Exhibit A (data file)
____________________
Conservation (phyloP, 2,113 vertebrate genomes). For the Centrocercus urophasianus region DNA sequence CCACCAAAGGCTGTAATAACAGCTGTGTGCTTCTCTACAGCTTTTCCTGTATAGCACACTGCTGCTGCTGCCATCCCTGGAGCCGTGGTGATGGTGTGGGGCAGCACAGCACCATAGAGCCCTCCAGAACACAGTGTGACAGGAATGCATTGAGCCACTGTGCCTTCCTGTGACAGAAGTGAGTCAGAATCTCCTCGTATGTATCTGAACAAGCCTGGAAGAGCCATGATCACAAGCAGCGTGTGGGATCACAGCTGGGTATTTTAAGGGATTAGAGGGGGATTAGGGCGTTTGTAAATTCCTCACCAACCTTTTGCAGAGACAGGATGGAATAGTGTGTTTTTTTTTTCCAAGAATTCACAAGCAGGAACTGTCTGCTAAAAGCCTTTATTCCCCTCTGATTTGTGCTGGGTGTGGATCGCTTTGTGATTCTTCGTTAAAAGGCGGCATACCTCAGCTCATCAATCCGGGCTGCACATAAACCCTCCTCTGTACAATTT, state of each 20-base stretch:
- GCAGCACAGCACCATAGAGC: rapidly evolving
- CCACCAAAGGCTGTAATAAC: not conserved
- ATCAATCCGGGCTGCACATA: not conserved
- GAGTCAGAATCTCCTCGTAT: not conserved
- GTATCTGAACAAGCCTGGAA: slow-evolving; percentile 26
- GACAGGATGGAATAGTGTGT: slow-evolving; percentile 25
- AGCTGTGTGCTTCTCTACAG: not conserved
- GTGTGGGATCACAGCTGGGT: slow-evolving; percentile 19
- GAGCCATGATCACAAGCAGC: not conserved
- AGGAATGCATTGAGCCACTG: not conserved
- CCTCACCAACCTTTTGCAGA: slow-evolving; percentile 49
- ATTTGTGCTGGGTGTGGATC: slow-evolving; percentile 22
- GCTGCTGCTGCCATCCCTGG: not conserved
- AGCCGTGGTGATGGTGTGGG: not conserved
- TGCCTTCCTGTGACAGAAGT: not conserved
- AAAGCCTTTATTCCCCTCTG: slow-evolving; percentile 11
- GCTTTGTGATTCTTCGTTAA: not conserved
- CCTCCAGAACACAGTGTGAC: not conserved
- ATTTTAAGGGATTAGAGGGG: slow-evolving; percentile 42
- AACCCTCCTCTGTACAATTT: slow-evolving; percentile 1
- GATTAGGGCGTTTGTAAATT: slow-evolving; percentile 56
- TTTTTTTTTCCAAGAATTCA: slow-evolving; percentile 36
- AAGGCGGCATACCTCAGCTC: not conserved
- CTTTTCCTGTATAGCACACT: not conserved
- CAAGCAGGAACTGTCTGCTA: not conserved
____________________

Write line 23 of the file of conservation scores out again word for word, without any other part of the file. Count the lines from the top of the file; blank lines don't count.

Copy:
- TTTTTTTTTCCAAGAATTCA: slow-evolving; percentile 36